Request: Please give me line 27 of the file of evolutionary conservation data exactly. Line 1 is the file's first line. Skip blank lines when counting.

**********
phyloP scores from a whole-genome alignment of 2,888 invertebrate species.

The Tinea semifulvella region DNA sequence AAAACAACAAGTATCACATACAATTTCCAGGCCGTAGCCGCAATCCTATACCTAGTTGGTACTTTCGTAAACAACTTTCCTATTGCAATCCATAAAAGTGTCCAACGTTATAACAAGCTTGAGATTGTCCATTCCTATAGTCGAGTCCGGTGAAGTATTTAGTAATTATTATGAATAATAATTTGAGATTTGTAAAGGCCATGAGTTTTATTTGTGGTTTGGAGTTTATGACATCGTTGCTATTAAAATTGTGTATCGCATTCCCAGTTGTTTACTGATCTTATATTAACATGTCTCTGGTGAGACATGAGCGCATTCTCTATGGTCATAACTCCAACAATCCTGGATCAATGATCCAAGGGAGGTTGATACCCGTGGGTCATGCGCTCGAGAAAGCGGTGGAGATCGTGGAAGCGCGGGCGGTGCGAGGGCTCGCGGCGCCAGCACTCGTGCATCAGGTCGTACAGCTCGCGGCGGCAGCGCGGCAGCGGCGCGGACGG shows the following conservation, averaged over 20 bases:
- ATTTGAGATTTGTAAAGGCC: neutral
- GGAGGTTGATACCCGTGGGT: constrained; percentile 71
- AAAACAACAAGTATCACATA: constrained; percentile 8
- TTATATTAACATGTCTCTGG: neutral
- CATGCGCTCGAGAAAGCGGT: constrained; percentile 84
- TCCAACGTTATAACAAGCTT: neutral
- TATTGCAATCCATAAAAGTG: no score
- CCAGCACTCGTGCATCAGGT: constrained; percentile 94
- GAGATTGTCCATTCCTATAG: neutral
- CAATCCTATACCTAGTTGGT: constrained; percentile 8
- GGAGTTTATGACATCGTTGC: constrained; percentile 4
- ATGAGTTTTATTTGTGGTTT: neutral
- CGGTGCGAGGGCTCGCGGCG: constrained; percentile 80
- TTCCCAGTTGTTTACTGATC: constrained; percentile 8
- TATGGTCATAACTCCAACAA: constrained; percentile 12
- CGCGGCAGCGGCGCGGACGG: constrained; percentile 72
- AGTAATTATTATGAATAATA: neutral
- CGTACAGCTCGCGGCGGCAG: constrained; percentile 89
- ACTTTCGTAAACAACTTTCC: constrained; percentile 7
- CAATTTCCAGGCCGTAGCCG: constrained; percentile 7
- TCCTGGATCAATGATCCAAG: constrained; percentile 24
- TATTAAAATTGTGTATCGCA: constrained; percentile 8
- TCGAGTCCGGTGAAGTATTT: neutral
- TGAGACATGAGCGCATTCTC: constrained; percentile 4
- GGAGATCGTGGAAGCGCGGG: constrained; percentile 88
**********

- GGAGATCGTGGAAGCGCGGG: constrained; percentile 88